By: Nivedita Sengupta, PhD
Human Research Regulation
US Agency Releases Finalized ‘Common Rule’, Which Govern Human-Subjects Research
On September 8, 2015 the US Department of Health and Human Services (HHS) proposed significant revisions to the Federal Policy for the Protection of Human Subjects which is also known as the “Common Rule”. “Common Rule” is the set of federal regulations governing the conduct of clinical research involving human subjects. Among the proposed changes, an important one was regarding getting peoples’ consent before using the biological samples for subsequent studies. On 18th January 2017, the final version of the rule was released in which the proposed change was abandoned. This is a blow to the patient-privacy advocates, however the US National Academies of Sciences, Engineering and Medicine argued against that requirement and others citing that the changes would impose an undue burden on researchers and recommended that it be withdrawn.
The current version of Common Rule has generated mixed feelings among people. Researchers are happy that the government listened to scientists’ fears about increased research burdens whereas people like Twila Brase, president and co-founder of Citizens’ Council for Health Freedom in St Paul, Minnesota, are disappointed as they believe that these specific changes are ought to be made. Moreover the new version of the Common Rule requires that scientists include a description of the study, along with the risks and benefits, on the consent forms used by patients, and federally-funded trials should post patient consent forms online. However, these requirements do not extend to trials that are conducted with non-federal funds. (Sara Reardon, Nature News)
An Open-Science Effort to Replicate Dozens of Cancer-Biology Studies is Off to a Confusing Start
The Reproducibility Project on Cancer Biology was launched in 2013 to scrutinize the findings of 50 cancer papers from high-impact journals. The aim is to determine the fraction of influential cancer biology studies that are sound. In 2012, researchers at the biotechnology firm Amgen performed a similar study and announced that they had failed to replicate 47 of 53 landmark cancer papers but they did not identify the studies involved. In contrast, the reproducibility project makes all its findings open. Full results should appear by the end of the year and eLife is already publishing five fully analyzed reports in January. Out of the five, one failed to replicate and the remaining four showed replication results that are less clear.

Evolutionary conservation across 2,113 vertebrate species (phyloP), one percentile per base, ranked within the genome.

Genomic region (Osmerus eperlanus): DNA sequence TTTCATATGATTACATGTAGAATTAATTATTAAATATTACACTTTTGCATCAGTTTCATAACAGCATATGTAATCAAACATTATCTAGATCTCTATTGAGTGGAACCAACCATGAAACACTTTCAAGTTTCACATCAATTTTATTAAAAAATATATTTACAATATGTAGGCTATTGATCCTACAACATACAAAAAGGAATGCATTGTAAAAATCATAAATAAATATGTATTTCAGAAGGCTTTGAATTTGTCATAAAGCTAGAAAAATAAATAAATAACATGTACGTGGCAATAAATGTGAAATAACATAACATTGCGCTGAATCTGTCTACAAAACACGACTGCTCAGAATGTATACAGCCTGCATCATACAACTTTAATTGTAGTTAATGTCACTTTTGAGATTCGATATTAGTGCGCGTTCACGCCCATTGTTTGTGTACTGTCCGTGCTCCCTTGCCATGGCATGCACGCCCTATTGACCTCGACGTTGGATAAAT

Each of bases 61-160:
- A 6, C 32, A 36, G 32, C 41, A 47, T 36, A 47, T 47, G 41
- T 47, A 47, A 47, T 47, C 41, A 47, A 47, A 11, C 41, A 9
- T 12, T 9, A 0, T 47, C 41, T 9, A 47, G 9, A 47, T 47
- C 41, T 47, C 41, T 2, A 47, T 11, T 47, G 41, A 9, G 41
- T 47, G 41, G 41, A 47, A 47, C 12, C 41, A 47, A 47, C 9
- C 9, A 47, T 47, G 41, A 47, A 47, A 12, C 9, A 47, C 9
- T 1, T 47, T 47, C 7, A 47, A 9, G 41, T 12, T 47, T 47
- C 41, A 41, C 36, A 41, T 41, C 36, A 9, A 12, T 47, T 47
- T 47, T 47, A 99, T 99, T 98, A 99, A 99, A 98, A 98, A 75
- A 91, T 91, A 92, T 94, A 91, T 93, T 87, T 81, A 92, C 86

These five results paint a muddy picture for people waiting for the outcome to determine the extent of impact of these studies. Though some researchers praised the project, others feared unfair discredit of their work and career. According to Sean Morrison, a senior editor at eLife, the reason for the “uninterpretable” results is “Things went wrong with tests to measure the growth of tumors in the replication attempts and the replication researchers were not allowed to deviate from the protocols, which was agreed at the start of the projects in consultation with the original authors”. “Doing anything else — such as changing the experimental conditions or restarting the work — would have introduced bias”, says Errington, the manager of the reproducibility project.
According to Errington, the clearest finding from this project is that the papers include very few details about their methods. The replication researchers had to spend hours to work out the detailed protocols and reagents along with the original authors. Even after following the exact protocols, the final reports include many reasons why the replication studies might have turned out differently, including variations in laboratory temperatures to tiny variations in how a drug was delivered. He thinks that the project helps to bring out such confusing details to the surface, and it will be a great service for future follow up work to develop a cure for cancer. However, scientists think that such conflicts mean that the replication efforts are not very informative and couldn’t be compared to the original and will only cause delays in advancing future clinical trials. (Monya Baker and Elie Dolgin, Nature News)
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